DupuytrensExeter, NH – September 27, 2011 -You may have seen the recent headlines in The New York Times: Concert Violinist Given Back Use of Her Hands with a Novel Treatment for Dupuytren’s Disease.  “What are they talking about?” you may ask.  Dupuytren’s disease, also known as Dupuytren’s contracture, is a condition that affects the palm of the hand and can extend into the fingers.  It is essentially scar tissue whose formation causes cords or bands that flex the finger down into the palm of the hand and makes everyday use of the hand difficult.  As the condition progresses, tasks such as putting your hand in your pocket or putting on gloves becomes more and more difficult, an unpleasant proposition especially during the cold New England winters!

We do not know for sure what causes Dupuytren’s disease, but there is a tendency for it to run in families.  It is also more common in men, and usually appears in people over the age of forty.  You may have an uncle, father, or grandfather who had “bent down fingers”.  There is a strong association between Dupuytren’s disease and Northern European ancestry, leading some to call it “Viking’s Disease.”  The condition’s proper name is borrowed from the French physician, Guillaume Dupuytren, who first described the condition.

Early signs of Dupuytren’s disease are nodules or lumps in the palm of the hand or occasionally on the tops of the knuckles that may or may not be painful.  Pain, when present, usually resolves, but as the condition progresses, the finger can begin to bend down, impairing function.  It typically involves the small (pinkie) and ring fingers, and less commonly the thumb side of the hand.  If there is no loss of function of the hand, in essence no contracture, then typically the condition is monitored by your primary care provider or hand specialist.

Dupuytren’s disease is usually progressive over time, and if the condition advances, that is, if contractures begin to develop, then it is important to be evaluated by a doctor who specializes in treatment of conditions of the hand.  It is important to address any contractures before they become too severe and functional loss is irreversible.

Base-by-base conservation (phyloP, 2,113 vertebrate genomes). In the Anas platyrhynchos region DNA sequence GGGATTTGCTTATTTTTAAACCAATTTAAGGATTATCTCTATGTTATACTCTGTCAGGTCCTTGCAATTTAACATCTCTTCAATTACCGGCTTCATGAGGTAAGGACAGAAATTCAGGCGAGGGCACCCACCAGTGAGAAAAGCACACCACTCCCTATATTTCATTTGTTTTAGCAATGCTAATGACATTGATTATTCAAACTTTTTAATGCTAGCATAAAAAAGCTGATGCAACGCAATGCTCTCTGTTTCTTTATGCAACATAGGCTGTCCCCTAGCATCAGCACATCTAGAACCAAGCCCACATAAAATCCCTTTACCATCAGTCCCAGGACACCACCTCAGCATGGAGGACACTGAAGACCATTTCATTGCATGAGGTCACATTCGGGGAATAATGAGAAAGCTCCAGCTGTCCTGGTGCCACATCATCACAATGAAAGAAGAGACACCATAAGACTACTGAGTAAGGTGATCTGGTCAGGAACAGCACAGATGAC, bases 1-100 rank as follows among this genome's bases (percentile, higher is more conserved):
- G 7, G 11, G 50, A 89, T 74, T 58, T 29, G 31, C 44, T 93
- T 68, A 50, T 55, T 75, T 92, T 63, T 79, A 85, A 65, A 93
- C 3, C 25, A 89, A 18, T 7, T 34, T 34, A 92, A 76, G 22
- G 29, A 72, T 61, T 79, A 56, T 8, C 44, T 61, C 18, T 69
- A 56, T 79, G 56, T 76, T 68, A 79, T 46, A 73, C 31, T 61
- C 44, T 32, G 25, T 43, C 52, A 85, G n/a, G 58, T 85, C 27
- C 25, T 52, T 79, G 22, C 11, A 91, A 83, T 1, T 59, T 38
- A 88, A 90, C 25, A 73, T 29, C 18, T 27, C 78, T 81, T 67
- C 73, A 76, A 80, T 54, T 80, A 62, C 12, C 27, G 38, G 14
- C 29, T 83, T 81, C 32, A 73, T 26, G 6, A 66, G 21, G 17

This is where we come to the “What’s New?” part.  In the past, treatment has typically involved surgery.  In simple terms, the cord is removed and the finger is “released” to restore full straightening.  The recovery is typically longer and individuals often need therapy afterwards to regain motion and strength.  However, in the past few years new treatment options have become available, particularly for less severe forms of Dupuytren’s.

Needle aponeurotomy is a fancy term which means that a needle is placed under the skin and the cord is sectioned, allowing restoration of motion.  This does not eliminate the cord or the skin changes, but can safely and simply restore finger function.  Since there is no cut on the skin, the recovery is fairly quick and there is no need for prolonged therapy.  We have used this technique, alone or in combination with a much smaller incision, to restore patient function to a high degree of satisfaction.

Recently the FDA approved a new drug which goes by the trade name of Xiaflex.  It is a collagenase, which means that it is an enzyme that breaks up, or dissolves, collagen.  Why is this important? You guessed it; the Dupuytren’s cord is made of collagen.  Hand specialists who receive additional training can now inject this collagenase into the cord, allowing the cord to dissolve over a period of a day or two.  Like needle aponeurectomy, this method does not require an incision, there is no long rehabilitation process, and  in some cases can even be done in the office.  This treatment works best in the earlier stages of Dupuytren’s disease.

If you have Dupuytren’s disease or think you or a friend or family member may have this condition, ask your primary care provider if you should see a physician who specializes in conditions of the hand.  A hand specialist can help with the diagnosis and see if one of these new and exciting treatment options can help restore your hand function and get you back to doing the activities that you enjoy.

Dr. Rod Bruno and Dr. Matt Quitkin direct the Hand Center at Access Sports Medicine & Orthopaedics.  They are board certified in Orthopaedics and Hand Surgery.  They have recently expanded the Hand Center’s services, providing the most innovative and comprehensive care for patients suffering from diseases and conditions of the hand and upper extremity in Northern New England.  They work in conjunction with certified hand and occupational therapists to restore function and improve the quality of life for their patients.  Call 603-775-7575 or visit for more information or to make an appointment.